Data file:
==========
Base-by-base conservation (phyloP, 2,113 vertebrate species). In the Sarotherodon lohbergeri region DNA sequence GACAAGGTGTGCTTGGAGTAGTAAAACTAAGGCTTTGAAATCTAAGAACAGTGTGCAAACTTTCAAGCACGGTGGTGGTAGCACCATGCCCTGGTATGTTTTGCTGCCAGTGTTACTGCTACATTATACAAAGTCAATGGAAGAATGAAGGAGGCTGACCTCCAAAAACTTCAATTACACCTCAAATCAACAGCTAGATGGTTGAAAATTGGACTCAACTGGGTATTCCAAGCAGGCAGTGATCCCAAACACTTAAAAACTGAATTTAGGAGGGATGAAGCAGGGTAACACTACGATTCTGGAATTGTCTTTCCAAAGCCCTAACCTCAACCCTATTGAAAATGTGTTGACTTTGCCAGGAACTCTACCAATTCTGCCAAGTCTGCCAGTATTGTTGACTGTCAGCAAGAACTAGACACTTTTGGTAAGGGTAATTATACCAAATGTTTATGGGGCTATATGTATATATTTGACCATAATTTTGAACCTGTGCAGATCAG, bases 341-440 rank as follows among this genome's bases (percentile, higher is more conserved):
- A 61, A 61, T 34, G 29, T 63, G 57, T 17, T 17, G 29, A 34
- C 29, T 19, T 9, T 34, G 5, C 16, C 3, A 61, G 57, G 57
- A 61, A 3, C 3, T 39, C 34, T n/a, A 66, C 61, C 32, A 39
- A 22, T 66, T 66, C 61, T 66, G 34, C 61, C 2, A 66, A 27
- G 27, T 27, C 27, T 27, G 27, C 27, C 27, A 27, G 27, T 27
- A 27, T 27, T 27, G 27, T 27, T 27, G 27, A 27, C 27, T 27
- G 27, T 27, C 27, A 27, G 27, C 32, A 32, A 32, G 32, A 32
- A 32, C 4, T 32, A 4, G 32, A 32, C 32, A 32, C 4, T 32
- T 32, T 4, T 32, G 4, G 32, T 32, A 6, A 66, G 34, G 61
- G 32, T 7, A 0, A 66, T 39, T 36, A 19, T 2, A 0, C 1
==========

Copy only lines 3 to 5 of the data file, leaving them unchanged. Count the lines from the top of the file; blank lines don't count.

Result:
- C 29, T 19, T 9, T 34, G 5, C 16, C 3, A 61, G 57, G 57
- A 61, A 3, C 3, T 39, C 34, T n/a, A 66, C 61, C 32, A 39
- A 22, T 66, T 66, C 61, T 66, G 34, C 61, C 2, A 66, A 27